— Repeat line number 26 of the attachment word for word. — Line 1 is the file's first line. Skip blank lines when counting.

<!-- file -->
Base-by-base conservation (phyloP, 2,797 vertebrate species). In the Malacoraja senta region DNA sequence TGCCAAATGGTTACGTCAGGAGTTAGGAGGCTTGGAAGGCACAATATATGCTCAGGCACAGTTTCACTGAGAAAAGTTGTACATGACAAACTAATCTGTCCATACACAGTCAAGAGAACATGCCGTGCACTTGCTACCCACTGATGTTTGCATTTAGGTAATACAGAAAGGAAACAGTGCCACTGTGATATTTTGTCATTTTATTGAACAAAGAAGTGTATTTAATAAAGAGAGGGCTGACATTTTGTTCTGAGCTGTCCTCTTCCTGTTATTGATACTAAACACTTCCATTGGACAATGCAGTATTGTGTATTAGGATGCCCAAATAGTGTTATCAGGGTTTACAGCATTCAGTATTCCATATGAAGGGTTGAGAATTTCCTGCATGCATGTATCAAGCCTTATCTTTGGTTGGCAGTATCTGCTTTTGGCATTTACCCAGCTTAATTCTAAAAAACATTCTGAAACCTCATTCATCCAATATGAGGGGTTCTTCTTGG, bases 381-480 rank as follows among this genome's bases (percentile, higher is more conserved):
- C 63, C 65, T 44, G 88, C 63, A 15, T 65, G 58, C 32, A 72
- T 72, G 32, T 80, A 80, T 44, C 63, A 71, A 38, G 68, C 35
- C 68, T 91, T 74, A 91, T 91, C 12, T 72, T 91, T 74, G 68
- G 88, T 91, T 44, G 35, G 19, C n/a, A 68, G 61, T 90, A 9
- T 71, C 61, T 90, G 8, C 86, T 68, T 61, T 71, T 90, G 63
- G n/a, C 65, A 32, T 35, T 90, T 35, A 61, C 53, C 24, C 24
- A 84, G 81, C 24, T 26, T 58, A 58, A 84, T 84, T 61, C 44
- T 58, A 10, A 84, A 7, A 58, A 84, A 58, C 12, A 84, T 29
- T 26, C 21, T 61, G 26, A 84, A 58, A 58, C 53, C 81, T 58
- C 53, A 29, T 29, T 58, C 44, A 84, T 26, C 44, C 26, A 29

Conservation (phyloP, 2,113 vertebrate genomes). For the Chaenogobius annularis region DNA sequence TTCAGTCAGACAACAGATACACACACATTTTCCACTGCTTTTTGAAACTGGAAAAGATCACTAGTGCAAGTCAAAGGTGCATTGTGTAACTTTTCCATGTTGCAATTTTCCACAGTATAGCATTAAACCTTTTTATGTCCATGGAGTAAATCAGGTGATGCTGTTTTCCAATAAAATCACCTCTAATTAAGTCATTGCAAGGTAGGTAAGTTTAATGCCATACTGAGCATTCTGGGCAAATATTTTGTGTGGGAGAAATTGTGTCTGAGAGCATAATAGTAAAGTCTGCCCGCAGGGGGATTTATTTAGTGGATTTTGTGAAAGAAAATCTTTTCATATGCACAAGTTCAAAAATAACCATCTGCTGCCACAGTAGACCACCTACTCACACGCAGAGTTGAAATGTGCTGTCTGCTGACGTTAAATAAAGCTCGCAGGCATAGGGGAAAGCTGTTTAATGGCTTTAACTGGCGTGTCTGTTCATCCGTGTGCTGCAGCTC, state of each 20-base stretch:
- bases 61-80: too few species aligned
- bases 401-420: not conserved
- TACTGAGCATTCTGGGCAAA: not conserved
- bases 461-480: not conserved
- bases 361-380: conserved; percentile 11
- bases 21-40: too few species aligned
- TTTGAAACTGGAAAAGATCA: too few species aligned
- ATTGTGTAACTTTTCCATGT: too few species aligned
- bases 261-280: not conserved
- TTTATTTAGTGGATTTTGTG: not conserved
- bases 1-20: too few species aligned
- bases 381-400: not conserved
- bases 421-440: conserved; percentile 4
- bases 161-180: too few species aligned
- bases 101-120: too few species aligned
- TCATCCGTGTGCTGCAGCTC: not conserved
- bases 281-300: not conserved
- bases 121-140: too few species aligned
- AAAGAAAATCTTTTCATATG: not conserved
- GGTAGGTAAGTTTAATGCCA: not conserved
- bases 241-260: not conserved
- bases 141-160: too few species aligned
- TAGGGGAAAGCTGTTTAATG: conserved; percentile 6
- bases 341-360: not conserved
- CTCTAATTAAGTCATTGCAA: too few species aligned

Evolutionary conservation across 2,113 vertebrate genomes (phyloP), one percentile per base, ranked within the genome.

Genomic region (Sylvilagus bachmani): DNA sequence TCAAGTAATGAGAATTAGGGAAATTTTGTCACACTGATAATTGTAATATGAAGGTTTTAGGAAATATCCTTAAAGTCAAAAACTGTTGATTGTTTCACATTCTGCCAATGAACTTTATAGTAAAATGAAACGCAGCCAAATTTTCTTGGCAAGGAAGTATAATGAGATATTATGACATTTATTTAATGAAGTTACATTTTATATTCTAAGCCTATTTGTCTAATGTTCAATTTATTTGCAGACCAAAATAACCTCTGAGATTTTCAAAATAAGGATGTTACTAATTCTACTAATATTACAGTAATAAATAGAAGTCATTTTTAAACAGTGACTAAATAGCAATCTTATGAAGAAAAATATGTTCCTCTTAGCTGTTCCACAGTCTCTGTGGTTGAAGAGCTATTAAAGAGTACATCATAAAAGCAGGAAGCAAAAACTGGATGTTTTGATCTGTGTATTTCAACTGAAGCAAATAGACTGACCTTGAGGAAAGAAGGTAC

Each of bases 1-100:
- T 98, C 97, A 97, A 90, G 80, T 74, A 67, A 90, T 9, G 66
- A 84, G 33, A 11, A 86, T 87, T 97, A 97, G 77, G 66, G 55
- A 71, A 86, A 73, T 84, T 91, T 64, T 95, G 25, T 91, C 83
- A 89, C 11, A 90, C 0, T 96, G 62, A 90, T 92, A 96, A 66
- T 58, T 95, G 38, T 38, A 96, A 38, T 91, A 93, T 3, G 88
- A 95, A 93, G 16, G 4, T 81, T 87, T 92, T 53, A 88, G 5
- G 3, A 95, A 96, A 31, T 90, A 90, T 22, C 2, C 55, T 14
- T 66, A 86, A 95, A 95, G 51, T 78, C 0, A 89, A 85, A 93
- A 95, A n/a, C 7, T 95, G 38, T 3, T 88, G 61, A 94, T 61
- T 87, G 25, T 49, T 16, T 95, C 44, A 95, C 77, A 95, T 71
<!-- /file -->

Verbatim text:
- bases 161-180: too few species aligned